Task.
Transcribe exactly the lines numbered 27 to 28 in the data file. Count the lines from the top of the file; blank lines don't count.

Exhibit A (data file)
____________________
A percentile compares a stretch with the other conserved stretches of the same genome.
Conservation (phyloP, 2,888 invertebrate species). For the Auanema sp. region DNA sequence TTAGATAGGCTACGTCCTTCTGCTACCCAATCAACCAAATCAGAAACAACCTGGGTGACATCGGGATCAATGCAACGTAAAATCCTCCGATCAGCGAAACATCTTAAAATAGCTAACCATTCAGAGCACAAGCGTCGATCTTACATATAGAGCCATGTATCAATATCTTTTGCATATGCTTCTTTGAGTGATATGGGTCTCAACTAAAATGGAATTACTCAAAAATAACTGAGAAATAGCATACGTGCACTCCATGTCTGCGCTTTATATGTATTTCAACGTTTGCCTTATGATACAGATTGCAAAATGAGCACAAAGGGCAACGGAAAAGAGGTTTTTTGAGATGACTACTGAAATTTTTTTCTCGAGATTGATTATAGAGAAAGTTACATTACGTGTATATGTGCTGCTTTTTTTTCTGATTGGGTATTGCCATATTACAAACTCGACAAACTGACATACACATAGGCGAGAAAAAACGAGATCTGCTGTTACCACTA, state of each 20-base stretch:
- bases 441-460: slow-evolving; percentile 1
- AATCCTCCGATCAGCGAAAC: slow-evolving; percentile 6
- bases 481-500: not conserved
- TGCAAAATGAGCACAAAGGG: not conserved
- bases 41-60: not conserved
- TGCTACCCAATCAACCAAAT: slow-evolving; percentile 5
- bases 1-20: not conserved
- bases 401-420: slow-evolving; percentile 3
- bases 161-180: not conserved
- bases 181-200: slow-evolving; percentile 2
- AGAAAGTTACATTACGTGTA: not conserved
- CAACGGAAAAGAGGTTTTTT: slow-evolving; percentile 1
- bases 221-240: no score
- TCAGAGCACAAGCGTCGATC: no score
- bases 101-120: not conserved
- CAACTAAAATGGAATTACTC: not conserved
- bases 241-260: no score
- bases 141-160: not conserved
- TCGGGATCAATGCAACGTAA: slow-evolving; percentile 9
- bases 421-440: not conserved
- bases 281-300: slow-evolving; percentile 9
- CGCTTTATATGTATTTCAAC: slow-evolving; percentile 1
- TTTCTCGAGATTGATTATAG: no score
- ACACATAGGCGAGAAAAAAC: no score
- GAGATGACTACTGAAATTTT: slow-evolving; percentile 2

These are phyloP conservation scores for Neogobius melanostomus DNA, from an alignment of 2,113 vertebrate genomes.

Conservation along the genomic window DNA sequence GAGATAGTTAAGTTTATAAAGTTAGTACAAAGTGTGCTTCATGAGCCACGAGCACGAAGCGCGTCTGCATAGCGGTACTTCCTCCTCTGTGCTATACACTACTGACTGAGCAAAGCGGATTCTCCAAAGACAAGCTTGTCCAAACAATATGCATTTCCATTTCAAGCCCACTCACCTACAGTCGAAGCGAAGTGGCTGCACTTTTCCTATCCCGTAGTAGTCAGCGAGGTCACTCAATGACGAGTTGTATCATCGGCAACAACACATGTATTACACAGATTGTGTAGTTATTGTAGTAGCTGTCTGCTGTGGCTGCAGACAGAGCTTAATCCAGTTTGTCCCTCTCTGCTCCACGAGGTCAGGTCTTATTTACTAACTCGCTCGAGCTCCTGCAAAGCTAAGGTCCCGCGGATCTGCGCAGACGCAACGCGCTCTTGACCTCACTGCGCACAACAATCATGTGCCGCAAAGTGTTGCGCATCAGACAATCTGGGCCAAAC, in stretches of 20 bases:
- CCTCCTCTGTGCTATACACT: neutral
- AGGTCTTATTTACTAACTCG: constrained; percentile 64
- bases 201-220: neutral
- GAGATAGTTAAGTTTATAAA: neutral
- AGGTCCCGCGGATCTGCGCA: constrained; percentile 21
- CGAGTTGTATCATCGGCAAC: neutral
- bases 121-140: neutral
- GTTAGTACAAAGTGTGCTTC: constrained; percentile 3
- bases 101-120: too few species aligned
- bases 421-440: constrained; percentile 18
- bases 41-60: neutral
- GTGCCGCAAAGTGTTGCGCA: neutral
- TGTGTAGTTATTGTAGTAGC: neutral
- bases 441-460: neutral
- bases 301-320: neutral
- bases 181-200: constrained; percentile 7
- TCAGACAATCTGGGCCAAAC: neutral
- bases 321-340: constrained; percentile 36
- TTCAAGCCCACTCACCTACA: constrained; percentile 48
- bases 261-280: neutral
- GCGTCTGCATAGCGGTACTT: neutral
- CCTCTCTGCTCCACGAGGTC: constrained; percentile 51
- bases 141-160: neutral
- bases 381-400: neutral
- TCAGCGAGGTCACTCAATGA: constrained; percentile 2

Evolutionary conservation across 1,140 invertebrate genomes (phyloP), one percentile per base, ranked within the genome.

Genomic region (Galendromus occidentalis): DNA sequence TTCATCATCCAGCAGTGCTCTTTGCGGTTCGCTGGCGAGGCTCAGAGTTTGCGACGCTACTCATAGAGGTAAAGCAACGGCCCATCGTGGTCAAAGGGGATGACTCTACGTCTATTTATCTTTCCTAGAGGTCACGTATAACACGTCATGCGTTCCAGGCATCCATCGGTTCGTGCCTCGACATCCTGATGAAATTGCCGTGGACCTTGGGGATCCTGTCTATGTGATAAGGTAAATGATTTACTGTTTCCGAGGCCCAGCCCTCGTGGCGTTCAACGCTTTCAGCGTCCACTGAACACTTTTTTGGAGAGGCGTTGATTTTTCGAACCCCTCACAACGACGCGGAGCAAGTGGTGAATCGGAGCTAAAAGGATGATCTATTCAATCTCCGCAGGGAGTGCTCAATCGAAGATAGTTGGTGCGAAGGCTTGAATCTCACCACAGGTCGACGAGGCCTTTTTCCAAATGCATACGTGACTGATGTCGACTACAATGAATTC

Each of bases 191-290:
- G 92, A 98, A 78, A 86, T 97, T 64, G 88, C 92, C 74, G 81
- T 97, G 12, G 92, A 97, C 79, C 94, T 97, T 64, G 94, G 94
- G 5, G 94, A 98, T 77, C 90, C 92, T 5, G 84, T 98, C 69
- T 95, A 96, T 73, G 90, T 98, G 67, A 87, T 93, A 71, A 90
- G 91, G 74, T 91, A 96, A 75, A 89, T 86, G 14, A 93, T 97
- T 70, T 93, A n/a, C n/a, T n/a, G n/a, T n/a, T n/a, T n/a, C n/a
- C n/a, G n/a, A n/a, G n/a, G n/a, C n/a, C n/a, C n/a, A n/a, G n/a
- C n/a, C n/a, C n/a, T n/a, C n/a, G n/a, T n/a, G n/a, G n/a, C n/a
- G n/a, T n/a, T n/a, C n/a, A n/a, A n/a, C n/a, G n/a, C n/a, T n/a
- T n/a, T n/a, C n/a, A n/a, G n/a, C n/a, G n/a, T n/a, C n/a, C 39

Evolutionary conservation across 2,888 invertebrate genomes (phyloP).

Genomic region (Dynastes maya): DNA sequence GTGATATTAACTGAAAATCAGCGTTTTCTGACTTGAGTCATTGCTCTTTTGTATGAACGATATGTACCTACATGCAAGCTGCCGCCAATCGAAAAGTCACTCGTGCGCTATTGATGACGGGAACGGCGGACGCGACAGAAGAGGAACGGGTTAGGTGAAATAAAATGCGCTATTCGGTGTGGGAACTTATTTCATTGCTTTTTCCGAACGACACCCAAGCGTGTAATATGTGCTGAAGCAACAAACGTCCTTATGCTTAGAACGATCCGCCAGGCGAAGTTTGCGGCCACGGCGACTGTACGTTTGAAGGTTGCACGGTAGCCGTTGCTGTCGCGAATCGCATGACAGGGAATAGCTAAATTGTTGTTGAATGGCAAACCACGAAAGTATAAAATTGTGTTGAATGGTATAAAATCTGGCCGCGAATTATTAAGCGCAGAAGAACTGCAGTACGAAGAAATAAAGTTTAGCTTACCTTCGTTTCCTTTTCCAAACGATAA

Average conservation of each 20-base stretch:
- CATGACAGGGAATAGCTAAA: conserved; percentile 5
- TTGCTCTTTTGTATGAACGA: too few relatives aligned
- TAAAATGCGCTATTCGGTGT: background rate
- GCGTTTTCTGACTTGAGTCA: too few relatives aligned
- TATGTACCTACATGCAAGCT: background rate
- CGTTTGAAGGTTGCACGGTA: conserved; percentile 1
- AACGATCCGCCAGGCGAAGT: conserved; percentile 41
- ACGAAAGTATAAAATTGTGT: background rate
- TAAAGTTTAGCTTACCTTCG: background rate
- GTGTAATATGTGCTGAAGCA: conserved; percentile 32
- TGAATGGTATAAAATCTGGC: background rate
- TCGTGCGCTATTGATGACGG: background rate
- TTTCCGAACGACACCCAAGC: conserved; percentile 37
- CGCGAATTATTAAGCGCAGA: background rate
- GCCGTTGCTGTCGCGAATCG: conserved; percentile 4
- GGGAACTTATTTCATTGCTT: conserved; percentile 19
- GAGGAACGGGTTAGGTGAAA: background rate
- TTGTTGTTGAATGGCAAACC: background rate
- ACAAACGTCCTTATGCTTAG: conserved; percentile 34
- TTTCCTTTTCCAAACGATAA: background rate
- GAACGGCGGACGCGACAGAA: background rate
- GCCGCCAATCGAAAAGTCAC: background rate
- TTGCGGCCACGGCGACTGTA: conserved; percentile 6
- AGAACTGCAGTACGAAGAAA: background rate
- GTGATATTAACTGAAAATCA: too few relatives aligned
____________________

- GAGATGACTACTGAAATTTT: slow-evolving; percentile 2

These are phyloP conservation scores for Neogobius melanostomus DNA, from an alignment of 2,113 vertebrate genomes.